Mindfulness may be a bit of a misnomer, according to Dan Eisner, OTR/L, who practices these skills and teaches them to people at an inpatient psychiatric hospital and to clients in his own private practice. Mr. Eisner says that it’s about stepping back and creating space (i.e. stillness) between our thoughts. Then, we are less identified, making negative thoughts easier to manage. For example: “I am not good enough” becomes “Oh, I am having a thought about not being good enough.”
When you allow yourself the space and time to get quiet, your intuition or inner wisdom will speak to you more clearly. It will connect you to your true knowing that can guide you in making the best choices, improve understanding, and assist with creativity, innovation and problem-solving in all areas of your life.
Research has shown many benefits of mindfulness, including that it can be an effective treatment for a variety of psychological problems, and is especially effective for reducing anxiety,9 depression, and stress; is an effective alternative or supplement to antidepressant medication; and may prevent relapses.10 It can provide opioid-free pain relief — this is especially important for those who have a tolerance to opiate-based drugs and who are seeking other ways to reduce their pain.11
Mindfulness has been found useful in a broad range of chronic disorders and problems, and may enhance the ability to cope with distress and disability in everyday life. Improvements have been consistently seen across several standardized mental health measures, including psychological dimensions of quality of life scales, depression, anxiety, coping style, and other affective dimensions of disability. Improvements were also found in physical well-being, such as medical symptoms, sensory pain, physical impairment, and functional quality-of-life estimates.12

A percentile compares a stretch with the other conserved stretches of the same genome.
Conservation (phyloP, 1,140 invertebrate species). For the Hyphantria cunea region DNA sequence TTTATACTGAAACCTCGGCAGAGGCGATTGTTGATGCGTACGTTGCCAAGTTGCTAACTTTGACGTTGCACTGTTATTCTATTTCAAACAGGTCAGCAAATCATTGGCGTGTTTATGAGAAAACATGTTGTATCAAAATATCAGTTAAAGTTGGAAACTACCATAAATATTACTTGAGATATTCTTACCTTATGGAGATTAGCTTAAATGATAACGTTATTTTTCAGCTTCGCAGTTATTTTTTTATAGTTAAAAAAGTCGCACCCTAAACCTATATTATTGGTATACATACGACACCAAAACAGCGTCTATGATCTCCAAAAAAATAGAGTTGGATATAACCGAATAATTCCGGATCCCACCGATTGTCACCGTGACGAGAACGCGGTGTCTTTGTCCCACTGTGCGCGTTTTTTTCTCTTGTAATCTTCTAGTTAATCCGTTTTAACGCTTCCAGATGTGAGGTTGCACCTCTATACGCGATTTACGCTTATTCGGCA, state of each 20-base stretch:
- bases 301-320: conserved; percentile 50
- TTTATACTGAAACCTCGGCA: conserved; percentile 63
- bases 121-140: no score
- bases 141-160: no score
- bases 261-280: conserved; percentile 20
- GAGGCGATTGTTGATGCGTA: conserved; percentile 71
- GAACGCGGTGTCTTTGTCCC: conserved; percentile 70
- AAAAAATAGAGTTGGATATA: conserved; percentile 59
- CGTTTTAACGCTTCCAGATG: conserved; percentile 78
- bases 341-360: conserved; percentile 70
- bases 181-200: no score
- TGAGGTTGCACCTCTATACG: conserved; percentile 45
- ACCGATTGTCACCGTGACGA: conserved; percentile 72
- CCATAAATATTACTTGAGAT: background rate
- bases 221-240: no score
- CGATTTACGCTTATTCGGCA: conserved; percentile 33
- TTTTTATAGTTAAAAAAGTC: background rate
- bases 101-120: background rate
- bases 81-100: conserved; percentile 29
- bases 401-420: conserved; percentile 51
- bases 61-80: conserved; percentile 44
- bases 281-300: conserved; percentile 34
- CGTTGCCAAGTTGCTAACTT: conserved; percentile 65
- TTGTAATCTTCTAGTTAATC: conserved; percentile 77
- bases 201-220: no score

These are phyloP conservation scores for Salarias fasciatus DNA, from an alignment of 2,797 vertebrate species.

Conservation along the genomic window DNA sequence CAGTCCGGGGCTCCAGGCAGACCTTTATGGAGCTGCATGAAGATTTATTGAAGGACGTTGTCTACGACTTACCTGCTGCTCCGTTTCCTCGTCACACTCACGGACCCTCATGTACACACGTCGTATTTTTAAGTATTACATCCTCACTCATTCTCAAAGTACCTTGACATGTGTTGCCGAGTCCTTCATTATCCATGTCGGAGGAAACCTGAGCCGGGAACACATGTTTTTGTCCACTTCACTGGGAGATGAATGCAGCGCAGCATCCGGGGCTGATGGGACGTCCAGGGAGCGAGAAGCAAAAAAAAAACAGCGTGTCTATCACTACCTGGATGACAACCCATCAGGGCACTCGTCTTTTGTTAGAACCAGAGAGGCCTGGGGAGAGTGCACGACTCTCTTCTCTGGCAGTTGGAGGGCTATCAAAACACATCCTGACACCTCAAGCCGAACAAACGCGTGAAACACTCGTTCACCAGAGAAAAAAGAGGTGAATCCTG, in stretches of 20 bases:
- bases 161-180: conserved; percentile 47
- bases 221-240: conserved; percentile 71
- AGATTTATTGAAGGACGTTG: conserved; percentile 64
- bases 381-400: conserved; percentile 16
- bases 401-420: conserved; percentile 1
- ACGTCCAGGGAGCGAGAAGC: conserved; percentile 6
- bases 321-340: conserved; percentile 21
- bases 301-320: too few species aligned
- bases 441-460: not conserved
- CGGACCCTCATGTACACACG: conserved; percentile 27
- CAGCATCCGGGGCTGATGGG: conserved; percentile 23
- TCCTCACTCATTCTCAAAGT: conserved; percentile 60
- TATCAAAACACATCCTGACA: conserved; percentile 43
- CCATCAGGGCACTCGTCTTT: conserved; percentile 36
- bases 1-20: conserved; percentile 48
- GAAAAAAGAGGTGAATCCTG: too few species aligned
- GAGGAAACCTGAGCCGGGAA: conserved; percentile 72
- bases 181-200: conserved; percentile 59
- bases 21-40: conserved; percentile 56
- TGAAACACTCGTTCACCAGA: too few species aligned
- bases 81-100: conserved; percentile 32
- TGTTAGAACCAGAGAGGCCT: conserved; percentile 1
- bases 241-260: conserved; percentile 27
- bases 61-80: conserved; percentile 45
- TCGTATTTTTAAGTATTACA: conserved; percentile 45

A recent study titled “Systematic Review of Mindfulness Practice for Reducing Job Burnout” found that there is strong evidence that mindfulness may reduce job burnout for healthcare practitioners and teachers. Burnout is defined as exhaustion of physical or emotional strength or motivation, usually as a result of prolonged stress or frustration.13
Burnout may create depression, aggression, decreased commitment to patients or clients, psychosomatic manifestations, decreased cognitive performance, motivation and judgment, and physical and mental ailments such as increased blood pressure, cardiovascular disease and depression.14
Putting it into Practice
Practicing compassion daily for both ourselves and those we serve, and teaching those we serve, can enhance health and happiness. It can assist both children and adults.
Mindfulness meditation is being present with non-judgmental awareness — allowing thoughts, feelings, and emotions to come and go without getting caught up in them. This can increase awareness, clarity and acceptance of the present reality. It can create a sense of calm, peace and acceptance. Some find it helpful to connect with the heart and a sense of love while practicing it.
Here are some tips for those who want to try mindfulness for themselves:
1. Sit or lie down comfortably with your eyes closed.
2. Bring your awareness and your attention to your breathing.
3. When thoughts, emotions, physical feelings or external sounds occur, simply observe them with a non-judgmental attitude, accepting them and giving them space to come and go.